I used to want to punch people like me. I never trusted vegetarians, and vegans–people who don’t eat meat, fish, eggs or dairy–were obviously idiots. Even driving by a vegetarian restaurant I’d feel a little superior. I might have my own issues in life, but at least I knew enough to enjoy steak and ice cream.
Fast forward to six years ago, when I became a vegan and haven’t looked back since. But don’t worry–this isn’t about veganism. What comes out of your mouth is probably more important than what goes into it, so I’m not telling you how to eat. What I am saying is this: pay very close attention to the things you find irritating or crazy-making, especially those that don’t rationally seem like a big deal. It’s not like vegetarians were barging through my front door and nabbing all the bacon and lunch-meat from my fridge. So why not eat and let eat?
One of the bizarre things about being a human is our capacity to fool ourselves. We often try to convince ourselves we do/do not like something, even though our natural impulse is in the exact opposite direction. Suppose you move across the country for a job. Your first day at the office, you meet your new boss, who initially strikes you as a complete jerk. This is a real problem. You quit your old job, broke up with your fiancé to pursue this career opportunity, now what? You’ve already invested so much in this move, you decide to “double down.” You try to convince yourself that your boss is okay. You work on it, and eventually you realize: Your boss isn’t just okay–he’s a really great guy! Problem solved.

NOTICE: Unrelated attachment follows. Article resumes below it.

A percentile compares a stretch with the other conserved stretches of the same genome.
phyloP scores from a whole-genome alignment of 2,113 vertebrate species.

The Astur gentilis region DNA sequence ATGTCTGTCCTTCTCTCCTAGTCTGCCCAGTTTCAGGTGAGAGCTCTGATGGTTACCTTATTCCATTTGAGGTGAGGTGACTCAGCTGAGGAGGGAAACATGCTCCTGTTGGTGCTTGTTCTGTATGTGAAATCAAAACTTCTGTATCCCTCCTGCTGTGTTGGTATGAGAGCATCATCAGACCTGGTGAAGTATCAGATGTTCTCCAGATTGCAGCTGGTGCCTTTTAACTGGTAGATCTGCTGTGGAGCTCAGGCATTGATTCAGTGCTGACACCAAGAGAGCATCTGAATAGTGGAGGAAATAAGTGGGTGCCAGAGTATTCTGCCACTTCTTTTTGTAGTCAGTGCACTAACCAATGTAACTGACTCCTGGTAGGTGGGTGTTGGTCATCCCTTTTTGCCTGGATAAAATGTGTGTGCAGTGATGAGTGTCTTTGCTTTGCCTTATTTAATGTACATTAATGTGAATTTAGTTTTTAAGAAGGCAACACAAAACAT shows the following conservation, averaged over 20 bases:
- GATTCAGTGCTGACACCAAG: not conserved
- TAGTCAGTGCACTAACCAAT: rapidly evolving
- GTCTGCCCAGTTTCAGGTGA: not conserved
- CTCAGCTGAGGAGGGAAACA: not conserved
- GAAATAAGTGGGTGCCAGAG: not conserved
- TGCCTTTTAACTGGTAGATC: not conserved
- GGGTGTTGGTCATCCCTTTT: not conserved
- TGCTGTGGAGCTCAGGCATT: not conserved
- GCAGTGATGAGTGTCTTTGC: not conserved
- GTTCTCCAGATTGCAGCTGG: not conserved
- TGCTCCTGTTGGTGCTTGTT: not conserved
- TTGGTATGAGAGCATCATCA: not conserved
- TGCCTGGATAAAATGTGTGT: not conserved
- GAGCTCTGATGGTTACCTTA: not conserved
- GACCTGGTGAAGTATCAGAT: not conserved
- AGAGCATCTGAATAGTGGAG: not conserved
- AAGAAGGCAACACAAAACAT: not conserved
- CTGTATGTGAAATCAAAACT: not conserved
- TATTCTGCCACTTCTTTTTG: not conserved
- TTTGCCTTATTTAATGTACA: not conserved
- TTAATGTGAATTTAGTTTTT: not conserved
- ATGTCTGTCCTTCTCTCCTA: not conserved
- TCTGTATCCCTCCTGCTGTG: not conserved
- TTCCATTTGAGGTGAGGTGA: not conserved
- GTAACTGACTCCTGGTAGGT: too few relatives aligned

We call this a reaction formation. When you find yourself wanting something you’re not “supposed” to want, or when you don’t like something you’re “supposed” to like, you react–sometimes quite strongly, and often in the opposite direction! When you discover yourself at happy hour with your co-workers, discussing what a great guy your jerk boss is, something probably feels off. You can say all the right words, but you can’t hustle your nervous system that easily. It’s relatively easy to lie with your mouth–not so easy to lie with your entire body. How does your gut feel when you’re singing the praises of your obnoxious employer?
So how do you recognize reaction formations in your life? Start by considering the things you feel most passionately about. Then ask yourself which of these you tend to talk about the most, tend to heatedly lecture others about when given half a chance. When you’re insecure about something–a life choice, a belief–do you try to convince others as a way of better convincing yourself? If a vegetarian stops you on the street to tell you all about the evils of eating meat, I’d guess that vegetarian may secretly want a big juicy hamburger.
About the Author: James Robbins is a licensed professional counselor, published author and co-owner of Dallas Whole Life Counseling. He has over 15 years of experience helping people in various life stages that come from a wide variety of cultural, economic and family backgrounds. Learn more about his background by clicking here.